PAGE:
Unified Communications

06:56 PM
Mitch Irsfeld
Mitch Irsfeld
Commentary
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Presence Meets Collaboration On The Conferencing Front

The integration of collaboration and presence technologies continues to fascinate me for two reasons. First, because it all makes so darn much sense. I mean you can work with a virtual room full of people from your PC in Timbuktu or down the hall. Presence capabilities take the remoteness out of remote collaboration. And the other reason it's fascinating is because the enabling technology is all available, but it requires vendors and service providers to work together to integrate and provision

The integration of collaboration and presence technologies continues to fascinate me for two reasons. First, because it all makes so darn much sense. I mean you can work with a virtual room full of people from your PC in Timbuktu or down the hall. Presence capabilities take the remoteness out of remote collaboration.

And the other reason it's fascinating is because the enabling technology is all available, but it requires vendors and service providers to work together to integrate and provision it, so it's been slow to happen.

So when the key players start playing together, it starts to get very interesting. That's what happened this week when America Online Inc. and WebEx Communications Inc. teamed up to offer a version of the AIM client with the WebEx collaboration and conferencing tools built in.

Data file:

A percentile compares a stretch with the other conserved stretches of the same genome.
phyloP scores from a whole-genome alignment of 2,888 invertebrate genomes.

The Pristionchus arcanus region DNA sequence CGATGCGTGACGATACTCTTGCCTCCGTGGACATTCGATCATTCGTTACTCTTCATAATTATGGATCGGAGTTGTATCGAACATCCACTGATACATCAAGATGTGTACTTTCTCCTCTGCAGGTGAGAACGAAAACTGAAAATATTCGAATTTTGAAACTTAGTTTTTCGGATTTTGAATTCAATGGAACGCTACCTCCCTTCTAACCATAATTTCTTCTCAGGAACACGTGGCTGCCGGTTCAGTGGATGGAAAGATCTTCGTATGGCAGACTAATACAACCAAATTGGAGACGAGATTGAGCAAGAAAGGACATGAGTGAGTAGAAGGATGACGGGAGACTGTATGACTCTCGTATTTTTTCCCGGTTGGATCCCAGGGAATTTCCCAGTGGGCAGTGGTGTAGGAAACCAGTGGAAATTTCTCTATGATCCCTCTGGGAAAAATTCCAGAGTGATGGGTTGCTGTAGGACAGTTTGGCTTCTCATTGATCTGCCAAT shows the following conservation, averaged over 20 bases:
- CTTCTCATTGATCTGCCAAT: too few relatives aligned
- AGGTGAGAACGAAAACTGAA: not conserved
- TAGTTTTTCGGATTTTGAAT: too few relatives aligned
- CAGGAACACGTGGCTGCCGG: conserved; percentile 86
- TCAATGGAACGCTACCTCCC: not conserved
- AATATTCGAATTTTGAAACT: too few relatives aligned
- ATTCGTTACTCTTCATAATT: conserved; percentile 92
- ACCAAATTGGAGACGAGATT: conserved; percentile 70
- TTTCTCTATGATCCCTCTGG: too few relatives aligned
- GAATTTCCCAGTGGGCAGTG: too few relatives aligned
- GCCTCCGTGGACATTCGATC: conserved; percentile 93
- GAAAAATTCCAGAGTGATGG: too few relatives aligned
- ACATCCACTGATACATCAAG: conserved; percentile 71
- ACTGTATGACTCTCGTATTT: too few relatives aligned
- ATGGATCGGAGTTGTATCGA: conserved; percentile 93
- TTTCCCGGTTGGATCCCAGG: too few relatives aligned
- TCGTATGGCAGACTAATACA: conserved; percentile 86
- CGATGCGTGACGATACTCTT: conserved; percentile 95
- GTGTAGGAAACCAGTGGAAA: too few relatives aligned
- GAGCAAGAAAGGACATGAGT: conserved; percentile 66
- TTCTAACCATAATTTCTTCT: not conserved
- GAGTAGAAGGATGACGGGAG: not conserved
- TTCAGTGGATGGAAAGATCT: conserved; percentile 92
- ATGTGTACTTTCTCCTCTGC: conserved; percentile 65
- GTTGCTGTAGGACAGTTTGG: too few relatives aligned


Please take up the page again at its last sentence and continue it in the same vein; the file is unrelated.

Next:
The intent is to deliver the AIM Pro version of the instant messaging client for business users in a hosted fashion with the full WebEx collaboration suite available from the AIM interface, according to Brian Curry, AOL's vice president of Premium and Subscription Services.

That means business users can use their IM client to initiate online conferencing, calendar sharing, desktop sharing, audio and video conferencing, multimedia presentations, webinars, online training, remote support, etc., in a addition to the instant messaging features of AIM.

The other piece of good news is that AIM Pro users will have access to all the participating IM federation networks that AOL works with, including IBM/Lotus users, so your base of collaboration contacts is larger than the AIM universe.AIM Pro will not be free like the traditional AIM client. Sometime in Q2, you will be able to go to the AOL Web site and download a subscription version of AIM Pro with security features built in.

In addition, for larger enterprises, AOL and WebEx will offer an enterprise instant messaging (EIM) edition with centralized administrative controls like activity monitoring and logging capabilities.

The base client will come with encrypted conferencing, calendar and desktop sharing built in, but those conferencing capabilities will be limited to one-on-one collaboration, according to David Knight, WebEx vice president, product management. For those users that have a host account with WebEx, the full multi-user meeting capabilities will be available.

I hope to see more deals like this. Like I said, the underlying technology has been available for some time. In fact, this is WebEx's second try at putting something like this together. A couple years ago, WebEx had a deal in place to integrate its WebEx Meeting Center with the short-lived Yahoo Messenger Enterprise Edition. But Yahoo closed its enterprise software division before the integration came to fruition.

Here's to better luck this time around.

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